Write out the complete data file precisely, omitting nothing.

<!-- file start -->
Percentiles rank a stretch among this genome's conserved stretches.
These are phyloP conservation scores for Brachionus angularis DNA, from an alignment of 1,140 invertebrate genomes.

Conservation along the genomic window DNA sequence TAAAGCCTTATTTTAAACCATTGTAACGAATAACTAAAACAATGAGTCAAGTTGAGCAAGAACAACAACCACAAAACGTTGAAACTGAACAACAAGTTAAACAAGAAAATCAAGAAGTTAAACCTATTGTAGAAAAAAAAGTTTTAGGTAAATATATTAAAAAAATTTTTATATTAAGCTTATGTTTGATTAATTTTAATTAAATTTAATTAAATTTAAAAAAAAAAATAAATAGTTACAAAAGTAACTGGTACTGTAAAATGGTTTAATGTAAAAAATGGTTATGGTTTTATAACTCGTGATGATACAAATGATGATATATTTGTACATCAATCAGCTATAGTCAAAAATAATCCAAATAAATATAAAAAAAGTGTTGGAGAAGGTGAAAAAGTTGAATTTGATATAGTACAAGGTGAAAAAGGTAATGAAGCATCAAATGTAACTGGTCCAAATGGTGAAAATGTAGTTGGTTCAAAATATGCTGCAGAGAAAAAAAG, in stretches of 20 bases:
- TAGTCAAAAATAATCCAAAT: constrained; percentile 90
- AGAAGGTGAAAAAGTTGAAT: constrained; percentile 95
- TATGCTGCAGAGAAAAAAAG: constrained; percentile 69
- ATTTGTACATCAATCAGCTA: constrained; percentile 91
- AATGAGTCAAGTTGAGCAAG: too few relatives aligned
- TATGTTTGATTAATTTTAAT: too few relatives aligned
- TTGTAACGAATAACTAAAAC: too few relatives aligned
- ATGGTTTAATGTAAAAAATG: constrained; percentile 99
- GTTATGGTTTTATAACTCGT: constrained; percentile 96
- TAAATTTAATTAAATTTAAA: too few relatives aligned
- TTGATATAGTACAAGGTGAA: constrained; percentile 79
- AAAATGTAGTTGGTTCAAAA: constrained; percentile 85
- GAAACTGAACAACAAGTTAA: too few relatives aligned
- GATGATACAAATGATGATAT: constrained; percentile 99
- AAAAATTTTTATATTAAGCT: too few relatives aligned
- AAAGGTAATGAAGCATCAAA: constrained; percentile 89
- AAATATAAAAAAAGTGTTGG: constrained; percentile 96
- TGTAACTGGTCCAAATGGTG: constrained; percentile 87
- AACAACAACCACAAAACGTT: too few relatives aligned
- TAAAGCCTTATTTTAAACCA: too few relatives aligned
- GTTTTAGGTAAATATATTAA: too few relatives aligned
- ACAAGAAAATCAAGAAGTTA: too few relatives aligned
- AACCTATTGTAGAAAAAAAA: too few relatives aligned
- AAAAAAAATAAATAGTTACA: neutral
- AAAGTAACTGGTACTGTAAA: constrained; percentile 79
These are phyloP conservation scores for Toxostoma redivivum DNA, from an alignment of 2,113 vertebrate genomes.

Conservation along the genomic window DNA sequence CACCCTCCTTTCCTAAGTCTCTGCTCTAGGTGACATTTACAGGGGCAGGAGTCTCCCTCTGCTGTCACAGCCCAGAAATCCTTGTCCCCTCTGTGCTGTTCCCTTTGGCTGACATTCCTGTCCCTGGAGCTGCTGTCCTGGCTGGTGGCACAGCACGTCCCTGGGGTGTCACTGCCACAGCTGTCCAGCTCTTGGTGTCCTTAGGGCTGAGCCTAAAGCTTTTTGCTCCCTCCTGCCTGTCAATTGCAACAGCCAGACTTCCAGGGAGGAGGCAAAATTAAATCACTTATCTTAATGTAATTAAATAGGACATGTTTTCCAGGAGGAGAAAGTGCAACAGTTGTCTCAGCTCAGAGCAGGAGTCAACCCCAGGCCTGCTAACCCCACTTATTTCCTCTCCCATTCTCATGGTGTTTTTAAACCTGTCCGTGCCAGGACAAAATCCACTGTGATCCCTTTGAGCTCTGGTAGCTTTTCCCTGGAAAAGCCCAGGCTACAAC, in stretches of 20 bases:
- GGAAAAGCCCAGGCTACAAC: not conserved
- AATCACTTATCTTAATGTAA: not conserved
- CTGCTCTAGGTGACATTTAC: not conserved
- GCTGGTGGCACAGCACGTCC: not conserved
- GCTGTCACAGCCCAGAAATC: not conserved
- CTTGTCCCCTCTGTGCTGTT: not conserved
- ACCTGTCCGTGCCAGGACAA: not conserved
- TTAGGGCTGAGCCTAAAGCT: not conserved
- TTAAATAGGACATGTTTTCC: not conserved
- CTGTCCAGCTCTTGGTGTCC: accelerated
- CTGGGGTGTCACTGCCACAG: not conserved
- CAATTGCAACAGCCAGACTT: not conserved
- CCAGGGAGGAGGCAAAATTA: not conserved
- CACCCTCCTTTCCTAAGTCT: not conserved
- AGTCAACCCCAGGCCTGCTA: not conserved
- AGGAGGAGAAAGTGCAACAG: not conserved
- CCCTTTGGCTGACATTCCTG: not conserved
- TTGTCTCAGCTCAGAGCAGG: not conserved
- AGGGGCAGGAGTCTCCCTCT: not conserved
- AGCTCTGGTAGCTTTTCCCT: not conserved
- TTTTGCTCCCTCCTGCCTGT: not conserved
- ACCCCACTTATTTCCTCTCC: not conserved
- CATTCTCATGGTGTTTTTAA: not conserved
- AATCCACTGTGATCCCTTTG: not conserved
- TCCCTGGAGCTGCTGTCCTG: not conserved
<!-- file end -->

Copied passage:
Percentiles rank a stretch among this genome's conserved stretches.
These are phyloP conservation scores for Brachionus angularis DNA, from an alignment of 1,140 invertebrate genomes.

Conservation along the genomic window DNA sequence TAAAGCCTTATTTTAAACCATTGTAACGAATAACTAAAACAATGAGTCAAGTTGAGCAAGAACAACAACCACAAAACGTTGAAACTGAACAACAAGTTAAACAAGAAAATCAAGAAGTTAAACCTATTGTAGAAAAAAAAGTTTTAGGTAAATATATTAAAAAAATTTTTATATTAAGCTTATGTTTGATTAATTTTAATTAAATTTAATTAAATTTAAAAAAAAAAATAAATAGTTACAAAAGTAACTGGTACTGTAAAATGGTTTAATGTAAAAAATGGTTATGGTTTTATAACTCGTGATGATACAAATGATGATATATTTGTACATCAATCAGCTATAGTCAAAAATAATCCAAATAAATATAAAAAAAGTGTTGGAGAAGGTGAAAAAGTTGAATTTGATATAGTACAAGGTGAAAAAGGTAATGAAGCATCAAATGTAACTGGTCCAAATGGTGAAAATGTAGTTGGTTCAAAATATGCTGCAGAGAAAAAAAG, in stretches of 20 bases:
- TAGTCAAAAATAATCCAAAT: constrained; percentile 90
- AGAAGGTGAAAAAGTTGAAT: constrained; percentile 95
- TATGCTGCAGAGAAAAAAAG: constrained; percentile 69
- ATTTGTACATCAATCAGCTA: constrained; percentile 91
- AATGAGTCAAGTTGAGCAAG: too few relatives aligned
- TATGTTTGATTAATTTTAAT: too few relatives aligned
- TTGTAACGAATAACTAAAAC: too few relatives aligned
- ATGGTTTAATGTAAAAAATG: constrained; percentile 99
- GTTATGGTTTTATAACTCGT: constrained; percentile 96
- TAAATTTAATTAAATTTAAA: too few relatives aligned
- TTGATATAGTACAAGGTGAA: constrained; percentile 79
- AAAATGTAGTTGGTTCAAAA: constrained; percentile 85
- GAAACTGAACAACAAGTTAA: too few relatives aligned
- GATGATACAAATGATGATAT: constrained; percentile 99
- AAAAATTTTTATATTAAGCT: too few relatives aligned
- AAAGGTAATGAAGCATCAAA: constrained; percentile 89
- AAATATAAAAAAAGTGTTGG: constrained; percentile 96
- TGTAACTGGTCCAAATGGTG: constrained; percentile 87
- AACAACAACCACAAAACGTT: too few relatives aligned
- TAAAGCCTTATTTTAAACCA: too few relatives aligned
- GTTTTAGGTAAATATATTAA: too few relatives aligned
- ACAAGAAAATCAAGAAGTTA: too few relatives aligned
- AACCTATTGTAGAAAAAAAA: too few relatives aligned
- AAAAAAAATAAATAGTTACA: neutral
- AAAGTAACTGGTACTGTAAA: constrained; percentile 79
These are phyloP conservation scores for Toxostoma redivivum DNA, from an alignment of 2,113 vertebrate genomes.

Conservation along the genomic window DNA sequence CACCCTCCTTTCCTAAGTCTCTGCTCTAGGTGACATTTACAGGGGCAGGAGTCTCCCTCTGCTGTCACAGCCCAGAAATCCTTGTCCCCTCTGTGCTGTTCCCTTTGGCTGACATTCCTGTCCCTGGAGCTGCTGTCCTGGCTGGTGGCACAGCACGTCCCTGGGGTGTCACTGCCACAGCTGTCCAGCTCTTGGTGTCCTTAGGGCTGAGCCTAAAGCTTTTTGCTCCCTCCTGCCTGTCAATTGCAACAGCCAGACTTCCAGGGAGGAGGCAAAATTAAATCACTTATCTTAATGTAATTAAATAGGACATGTTTTCCAGGAGGAGAAAGTGCAACAGTTGTCTCAGCTCAGAGCAGGAGTCAACCCCAGGCCTGCTAACCCCACTTATTTCCTCTCCCATTCTCATGGTGTTTTTAAACCTGTCCGTGCCAGGACAAAATCCACTGTGATCCCTTTGAGCTCTGGTAGCTTTTCCCTGGAAAAGCCCAGGCTACAAC, in stretches of 20 bases:
- GGAAAAGCCCAGGCTACAAC: not conserved
- AATCACTTATCTTAATGTAA: not conserved
- CTGCTCTAGGTGACATTTAC: not conserved
- GCTGGTGGCACAGCACGTCC: not conserved
- GCTGTCACAGCCCAGAAATC: not conserved
- CTTGTCCCCTCTGTGCTGTT: not conserved
- ACCTGTCCGTGCCAGGACAA: not conserved
- TTAGGGCTGAGCCTAAAGCT: not conserved
- TTAAATAGGACATGTTTTCC: not conserved
- CTGTCCAGCTCTTGGTGTCC: accelerated
- CTGGGGTGTCACTGCCACAG: not conserved
- CAATTGCAACAGCCAGACTT: not conserved
- CCAGGGAGGAGGCAAAATTA: not conserved
- CACCCTCCTTTCCTAAGTCT: not conserved
- AGTCAACCCCAGGCCTGCTA: not conserved
- AGGAGGAGAAAGTGCAACAG: not conserved
- CCCTTTGGCTGACATTCCTG: not conserved
- TTGTCTCAGCTCAGAGCAGG: not conserved
- AGGGGCAGGAGTCTCCCTCT: not conserved
- AGCTCTGGTAGCTTTTCCCT: not conserved
- TTTTGCTCCCTCCTGCCTGT: not conserved
- ACCCCACTTATTTCCTCTCC: not conserved
- CATTCTCATGGTGTTTTTAA: not conserved
- AATCCACTGTGATCCCTTTG: not conserved
- TCCCTGGAGCTGCTGTCCTG: not conserved